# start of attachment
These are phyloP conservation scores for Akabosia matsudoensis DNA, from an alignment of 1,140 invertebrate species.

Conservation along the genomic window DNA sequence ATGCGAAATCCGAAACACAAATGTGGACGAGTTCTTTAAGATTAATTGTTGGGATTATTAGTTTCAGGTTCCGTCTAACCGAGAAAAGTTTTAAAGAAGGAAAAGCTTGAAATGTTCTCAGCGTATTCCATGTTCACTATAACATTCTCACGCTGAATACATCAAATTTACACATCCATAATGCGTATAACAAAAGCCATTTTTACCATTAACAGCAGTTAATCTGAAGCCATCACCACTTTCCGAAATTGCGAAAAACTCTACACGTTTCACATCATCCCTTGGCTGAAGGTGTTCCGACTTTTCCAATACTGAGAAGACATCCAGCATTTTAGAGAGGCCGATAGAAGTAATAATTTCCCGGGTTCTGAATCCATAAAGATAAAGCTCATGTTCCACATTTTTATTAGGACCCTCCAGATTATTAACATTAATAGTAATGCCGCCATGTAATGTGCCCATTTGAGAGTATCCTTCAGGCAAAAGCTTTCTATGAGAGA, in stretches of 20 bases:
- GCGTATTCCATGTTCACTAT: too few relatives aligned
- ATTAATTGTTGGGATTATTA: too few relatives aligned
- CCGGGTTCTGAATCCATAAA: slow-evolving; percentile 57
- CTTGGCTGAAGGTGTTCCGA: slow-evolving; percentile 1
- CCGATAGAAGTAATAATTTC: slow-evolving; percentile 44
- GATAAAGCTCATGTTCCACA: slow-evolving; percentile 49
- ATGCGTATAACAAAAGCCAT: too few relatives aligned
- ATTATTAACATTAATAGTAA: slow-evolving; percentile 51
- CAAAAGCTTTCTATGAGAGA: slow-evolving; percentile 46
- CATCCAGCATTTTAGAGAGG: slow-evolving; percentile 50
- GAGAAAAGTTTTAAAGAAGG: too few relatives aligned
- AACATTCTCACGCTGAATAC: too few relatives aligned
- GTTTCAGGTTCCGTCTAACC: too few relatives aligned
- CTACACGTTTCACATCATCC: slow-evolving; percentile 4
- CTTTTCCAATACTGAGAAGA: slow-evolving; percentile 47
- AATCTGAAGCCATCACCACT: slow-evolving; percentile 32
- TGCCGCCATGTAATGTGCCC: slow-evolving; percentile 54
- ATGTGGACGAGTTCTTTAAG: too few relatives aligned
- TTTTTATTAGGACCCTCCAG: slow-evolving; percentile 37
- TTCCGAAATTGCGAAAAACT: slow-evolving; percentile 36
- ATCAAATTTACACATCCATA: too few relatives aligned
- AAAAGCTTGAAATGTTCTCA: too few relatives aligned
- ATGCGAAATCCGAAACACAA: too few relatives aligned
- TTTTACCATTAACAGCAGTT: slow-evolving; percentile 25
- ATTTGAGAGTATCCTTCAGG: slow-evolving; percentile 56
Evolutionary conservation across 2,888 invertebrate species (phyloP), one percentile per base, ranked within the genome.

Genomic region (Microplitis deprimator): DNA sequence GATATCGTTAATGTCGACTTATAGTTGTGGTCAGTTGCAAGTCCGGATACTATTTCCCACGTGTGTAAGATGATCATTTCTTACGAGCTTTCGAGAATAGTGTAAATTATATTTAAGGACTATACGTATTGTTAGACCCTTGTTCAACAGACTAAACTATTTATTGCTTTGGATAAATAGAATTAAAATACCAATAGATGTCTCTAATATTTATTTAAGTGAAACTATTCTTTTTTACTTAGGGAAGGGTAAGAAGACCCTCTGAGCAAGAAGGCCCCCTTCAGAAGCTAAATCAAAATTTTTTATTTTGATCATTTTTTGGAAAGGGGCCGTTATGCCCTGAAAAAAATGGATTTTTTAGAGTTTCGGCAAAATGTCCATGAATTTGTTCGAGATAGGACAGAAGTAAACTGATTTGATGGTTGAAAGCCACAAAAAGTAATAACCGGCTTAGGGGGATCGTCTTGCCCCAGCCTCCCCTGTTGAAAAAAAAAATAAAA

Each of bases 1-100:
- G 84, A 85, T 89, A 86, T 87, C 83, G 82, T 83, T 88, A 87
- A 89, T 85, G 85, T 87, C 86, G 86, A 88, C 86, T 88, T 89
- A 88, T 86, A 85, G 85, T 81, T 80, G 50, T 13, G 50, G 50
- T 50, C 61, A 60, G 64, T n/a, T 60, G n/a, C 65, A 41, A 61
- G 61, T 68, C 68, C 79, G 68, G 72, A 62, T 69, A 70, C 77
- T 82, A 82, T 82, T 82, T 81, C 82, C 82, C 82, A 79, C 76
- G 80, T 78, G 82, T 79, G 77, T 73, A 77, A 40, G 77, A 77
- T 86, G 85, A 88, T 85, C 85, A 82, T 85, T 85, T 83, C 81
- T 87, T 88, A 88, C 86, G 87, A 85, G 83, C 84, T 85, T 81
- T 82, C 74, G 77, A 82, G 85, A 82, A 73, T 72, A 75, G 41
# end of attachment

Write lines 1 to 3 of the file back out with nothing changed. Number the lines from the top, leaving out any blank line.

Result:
These are phyloP conservation scores for Akabosia matsudoensis DNA, from an alignment of 1,140 invertebrate species.

Conservation along the genomic window DNA sequence ATGCGAAATCCGAAACACAAATGTGGACGAGTTCTTTAAGATTAATTGTTGGGATTATTAGTTTCAGGTTCCGTCTAACCGAGAAAAGTTTTAAAGAAGGAAAAGCTTGAAATGTTCTCAGCGTATTCCATGTTCACTATAACATTCTCACGCTGAATACATCAAATTTACACATCCATAATGCGTATAACAAAAGCCATTTTTACCATTAACAGCAGTTAATCTGAAGCCATCACCACTTTCCGAAATTGCGAAAAACTCTACACGTTTCACATCATCCCTTGGCTGAAGGTGTTCCGACTTTTCCAATACTGAGAAGACATCCAGCATTTTAGAGAGGCCGATAGAAGTAATAATTTCCCGGGTTCTGAATCCATAAAGATAAAGCTCATGTTCCACATTTTTATTAGGACCCTCCAGATTATTAACATTAATAGTAATGCCGCCATGTAATGTGCCCATTTGAGAGTATCCTTCAGGCAAAAGCTTTCTATGAGAGA, in stretches of 20 bases:
- GCGTATTCCATGTTCACTAT: too few relatives aligned